America must have fair elections, by Glenn Nye and James Kitfield with the Center for the Study of the Presidency and Congress, opinion contributors, The Hill. https://bit.ly/3ghvZaa

Israel’s new friendship with UAE will come at a cost, by Eli Lake, columnist, Bloomberg Opinion. https://bloom.bg/3j4mXiB  

Key voters are still up for grabs — Democrats have two months to take them, by Matthew Rey, opinion contributor, The Hill. https://bit.ly/2YmHI13


The House holds a pro forma session at noon. Members will convene for legislative business on Saturday at 10 a.m.

The Senate meets at 11:15 a.m. for a pro forma session. The full Senate is scheduled to meet on Sept. 8. The Senate Homeland Security and Governmental Affairs Committee will hold a virtual hearing with testimony at 9 a.m. from Postmaster General Louis DeJoyLouis DeJoyBiden believes Postal Service leadership 'can do better,' White House says, as DeJoy faces scrutiny The Hill's 12:30 Report - Presented by Facebook - Divided House on full display The Hill's Morning Report - Presented by The AIDS Institute - Ahead: One-shot vax, easing restrictions, fiscal help MORE about controversial operational changes he’s supervised since his appointment in May and Postal Service plans for processing mailed ballots ahead of the November elections.

The president will deliver remarks at the 2020 Council for National Policy Meeting in Arlington, Va., at 11 a.m.

Vice President Pence will do a morning show blitz today, with appearances on “Good Morning America,” “Fox & Friends,” CNN’s “New Day,” “CBS This Morning” and Fox Business’s “Mornings With Maria.”    

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➔ Walled off: In the Southern District of New York, Stephen Bannon, Trump’s former campaign CEO and White House strategist, and three others were arrested by Postal Service agents and charged on Thursday of defrauding donors by raising “more than $25 million to build a wall along the southern border of the United States,” while allegedly using some of the money they raised for personal gain (CNBC). In a White House statement, Trump disavowed the project and said he cut ties with Bannon, who left the White House in 2017. The president said Bannon’s private group raised money for a border wall project, which he suggested “was only done to make me look bad.” Bannon pleaded not guilty and was released on $5 million bond. … The Hill: Five things to know about the Bannon indictment.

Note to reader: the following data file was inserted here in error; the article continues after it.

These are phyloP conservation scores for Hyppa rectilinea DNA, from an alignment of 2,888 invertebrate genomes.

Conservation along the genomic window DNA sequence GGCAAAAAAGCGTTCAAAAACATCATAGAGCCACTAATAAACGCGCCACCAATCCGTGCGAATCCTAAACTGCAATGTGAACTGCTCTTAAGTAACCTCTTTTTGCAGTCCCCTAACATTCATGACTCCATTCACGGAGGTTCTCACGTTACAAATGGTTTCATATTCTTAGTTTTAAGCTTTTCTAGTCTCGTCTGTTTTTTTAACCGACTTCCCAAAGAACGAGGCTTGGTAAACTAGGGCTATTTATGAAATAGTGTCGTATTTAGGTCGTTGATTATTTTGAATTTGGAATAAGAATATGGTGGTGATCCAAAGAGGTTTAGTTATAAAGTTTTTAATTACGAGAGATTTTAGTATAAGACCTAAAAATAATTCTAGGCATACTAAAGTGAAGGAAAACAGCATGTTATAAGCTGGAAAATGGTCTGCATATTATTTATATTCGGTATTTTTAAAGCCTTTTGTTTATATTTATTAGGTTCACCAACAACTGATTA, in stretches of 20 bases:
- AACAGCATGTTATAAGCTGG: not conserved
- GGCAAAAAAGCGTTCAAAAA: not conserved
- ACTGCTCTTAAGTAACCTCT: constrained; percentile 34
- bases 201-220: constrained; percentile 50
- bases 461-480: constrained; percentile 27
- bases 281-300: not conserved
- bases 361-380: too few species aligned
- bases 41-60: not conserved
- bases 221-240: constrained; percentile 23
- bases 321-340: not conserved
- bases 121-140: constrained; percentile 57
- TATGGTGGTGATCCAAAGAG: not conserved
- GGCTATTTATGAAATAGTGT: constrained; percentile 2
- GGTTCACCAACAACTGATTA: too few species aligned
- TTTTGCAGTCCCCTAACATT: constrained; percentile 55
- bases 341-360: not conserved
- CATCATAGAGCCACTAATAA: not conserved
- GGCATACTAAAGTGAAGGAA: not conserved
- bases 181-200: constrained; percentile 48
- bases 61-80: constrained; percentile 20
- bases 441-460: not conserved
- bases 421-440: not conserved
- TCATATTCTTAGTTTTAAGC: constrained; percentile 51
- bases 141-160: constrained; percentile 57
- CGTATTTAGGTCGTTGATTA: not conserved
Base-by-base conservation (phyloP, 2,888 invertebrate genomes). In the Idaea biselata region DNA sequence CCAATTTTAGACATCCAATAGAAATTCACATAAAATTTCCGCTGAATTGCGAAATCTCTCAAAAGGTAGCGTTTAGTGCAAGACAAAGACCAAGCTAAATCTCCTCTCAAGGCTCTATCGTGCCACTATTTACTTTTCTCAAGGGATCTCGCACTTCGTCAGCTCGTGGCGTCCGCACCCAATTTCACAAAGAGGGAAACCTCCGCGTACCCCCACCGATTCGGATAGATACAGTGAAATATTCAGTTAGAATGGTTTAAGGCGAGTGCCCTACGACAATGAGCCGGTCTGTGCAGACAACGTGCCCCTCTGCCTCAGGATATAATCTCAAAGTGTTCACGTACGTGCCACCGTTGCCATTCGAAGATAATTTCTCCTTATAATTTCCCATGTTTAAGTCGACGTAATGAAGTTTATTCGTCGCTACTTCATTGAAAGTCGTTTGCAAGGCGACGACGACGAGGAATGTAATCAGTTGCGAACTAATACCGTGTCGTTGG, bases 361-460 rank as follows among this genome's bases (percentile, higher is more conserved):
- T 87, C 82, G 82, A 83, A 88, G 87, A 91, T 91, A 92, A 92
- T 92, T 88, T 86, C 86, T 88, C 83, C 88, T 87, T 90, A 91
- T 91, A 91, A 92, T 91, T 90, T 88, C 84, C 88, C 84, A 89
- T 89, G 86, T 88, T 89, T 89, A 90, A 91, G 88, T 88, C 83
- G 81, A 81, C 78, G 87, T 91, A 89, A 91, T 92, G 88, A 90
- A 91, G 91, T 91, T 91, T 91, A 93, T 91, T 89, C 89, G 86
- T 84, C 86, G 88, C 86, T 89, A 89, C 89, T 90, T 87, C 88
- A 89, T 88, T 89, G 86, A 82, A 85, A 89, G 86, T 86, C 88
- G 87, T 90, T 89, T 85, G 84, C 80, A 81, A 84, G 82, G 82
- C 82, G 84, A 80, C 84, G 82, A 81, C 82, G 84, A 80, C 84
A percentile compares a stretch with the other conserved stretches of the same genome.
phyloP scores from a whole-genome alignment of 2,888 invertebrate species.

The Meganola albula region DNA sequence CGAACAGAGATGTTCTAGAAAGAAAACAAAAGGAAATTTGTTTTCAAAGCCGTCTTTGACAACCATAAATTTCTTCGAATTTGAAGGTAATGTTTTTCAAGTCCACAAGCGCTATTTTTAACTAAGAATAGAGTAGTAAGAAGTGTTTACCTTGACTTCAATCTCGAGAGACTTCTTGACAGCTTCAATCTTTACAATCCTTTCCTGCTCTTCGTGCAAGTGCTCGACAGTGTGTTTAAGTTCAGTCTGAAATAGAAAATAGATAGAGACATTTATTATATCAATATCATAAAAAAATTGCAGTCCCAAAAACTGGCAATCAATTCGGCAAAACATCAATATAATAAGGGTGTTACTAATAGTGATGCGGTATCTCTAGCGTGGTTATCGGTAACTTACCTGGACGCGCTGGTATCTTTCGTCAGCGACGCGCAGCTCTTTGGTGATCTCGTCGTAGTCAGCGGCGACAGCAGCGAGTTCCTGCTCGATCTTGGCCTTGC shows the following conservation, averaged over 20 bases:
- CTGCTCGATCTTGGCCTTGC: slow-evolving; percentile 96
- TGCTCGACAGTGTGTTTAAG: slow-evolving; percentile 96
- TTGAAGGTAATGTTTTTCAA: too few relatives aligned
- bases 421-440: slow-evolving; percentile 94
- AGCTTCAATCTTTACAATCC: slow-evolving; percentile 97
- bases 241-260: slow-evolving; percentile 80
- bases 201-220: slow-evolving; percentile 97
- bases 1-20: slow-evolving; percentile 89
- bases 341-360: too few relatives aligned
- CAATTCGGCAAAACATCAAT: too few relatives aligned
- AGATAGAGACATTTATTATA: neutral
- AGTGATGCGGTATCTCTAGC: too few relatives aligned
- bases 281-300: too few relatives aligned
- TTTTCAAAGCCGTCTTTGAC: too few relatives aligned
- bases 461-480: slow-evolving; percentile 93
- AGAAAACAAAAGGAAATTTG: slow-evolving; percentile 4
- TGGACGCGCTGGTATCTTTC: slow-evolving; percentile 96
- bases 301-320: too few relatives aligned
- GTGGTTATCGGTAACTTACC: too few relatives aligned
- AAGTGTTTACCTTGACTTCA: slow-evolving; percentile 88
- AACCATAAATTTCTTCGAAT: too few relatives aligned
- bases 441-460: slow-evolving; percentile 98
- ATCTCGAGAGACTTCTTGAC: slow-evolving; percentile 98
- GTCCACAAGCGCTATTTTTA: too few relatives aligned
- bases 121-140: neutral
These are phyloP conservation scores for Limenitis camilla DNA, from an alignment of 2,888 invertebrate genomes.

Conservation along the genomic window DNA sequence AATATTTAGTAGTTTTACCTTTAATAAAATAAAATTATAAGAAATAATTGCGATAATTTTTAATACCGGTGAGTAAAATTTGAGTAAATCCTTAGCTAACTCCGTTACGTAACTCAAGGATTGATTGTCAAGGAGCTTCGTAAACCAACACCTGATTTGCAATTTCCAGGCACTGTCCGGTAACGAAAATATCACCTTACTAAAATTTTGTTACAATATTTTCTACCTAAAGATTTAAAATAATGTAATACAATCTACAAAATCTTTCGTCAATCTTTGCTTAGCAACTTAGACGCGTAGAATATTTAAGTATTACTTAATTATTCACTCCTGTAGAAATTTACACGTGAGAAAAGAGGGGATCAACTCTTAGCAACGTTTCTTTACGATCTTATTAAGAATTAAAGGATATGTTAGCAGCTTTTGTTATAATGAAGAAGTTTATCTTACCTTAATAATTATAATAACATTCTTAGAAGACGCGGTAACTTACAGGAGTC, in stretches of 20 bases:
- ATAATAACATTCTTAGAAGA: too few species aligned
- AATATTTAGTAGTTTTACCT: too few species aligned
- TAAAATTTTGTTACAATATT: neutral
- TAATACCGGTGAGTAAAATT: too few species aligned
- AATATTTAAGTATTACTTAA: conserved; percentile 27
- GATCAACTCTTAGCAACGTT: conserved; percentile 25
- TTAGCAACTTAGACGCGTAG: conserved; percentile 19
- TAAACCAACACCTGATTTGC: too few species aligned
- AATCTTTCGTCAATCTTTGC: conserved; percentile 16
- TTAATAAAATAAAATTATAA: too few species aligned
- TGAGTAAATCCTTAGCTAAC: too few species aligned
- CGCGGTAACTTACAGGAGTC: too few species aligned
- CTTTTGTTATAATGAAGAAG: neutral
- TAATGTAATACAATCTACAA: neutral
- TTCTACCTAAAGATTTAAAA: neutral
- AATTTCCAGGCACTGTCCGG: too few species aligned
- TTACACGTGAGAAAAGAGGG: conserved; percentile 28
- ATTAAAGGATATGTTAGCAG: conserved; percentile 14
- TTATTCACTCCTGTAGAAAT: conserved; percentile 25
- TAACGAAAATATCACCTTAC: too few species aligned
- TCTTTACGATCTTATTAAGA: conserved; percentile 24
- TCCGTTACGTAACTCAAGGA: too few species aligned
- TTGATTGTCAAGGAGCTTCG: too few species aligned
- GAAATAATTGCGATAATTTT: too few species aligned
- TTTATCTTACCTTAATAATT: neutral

Trump’s tax returns: A federal judge on Thursday cleared the way for Manhattan’s top prosecutor to get Trump’s tax returns, rejecting a last-ditch attempt by the president’s lawyers to block a subpoena issued to his accounting firm. Trump’s lawyers immediately appealed U.S. District Judge Victor Marrero’s decision to the 2nd Circuit Court of Appeals. Marrero’s ruling echoed his prior decision in the case that was upheld by the U.S. Supreme Court last month. Analysts have suggested Trump’s legal challenges have succeeded in running out the clock, even as New York City District Attorney Cyrus Vance Jr. wins proceedings in court to obtain eight years of Trump’s financial records (The Associated Press). 

State Watch: Michigan officials on Thursday announced a $600 million settlement with payouts to the residents of Flint, Mich., whose health was affected by lead-contaminated drinking water, discovered in 2014. The settlement responds to a class-action lawsuit. The amounts awarded would be based on how severely applicants were harmed, particularly children (NBC News). … In California, Lyft announced on Thursday it suspended its ride-hailing operations in the state as a result of a court ruling determining its workers are employees, not contractors (The Verge). … Maryland Gov. Larry Hogan (R) announced his state applied for federal funds to give unemployed residents an extra $300 per week in benefits. Virginia will do the same, a spokesman said. The District of Columbia has not announced plans because of questions about the program’s legality and sustainability (DCist).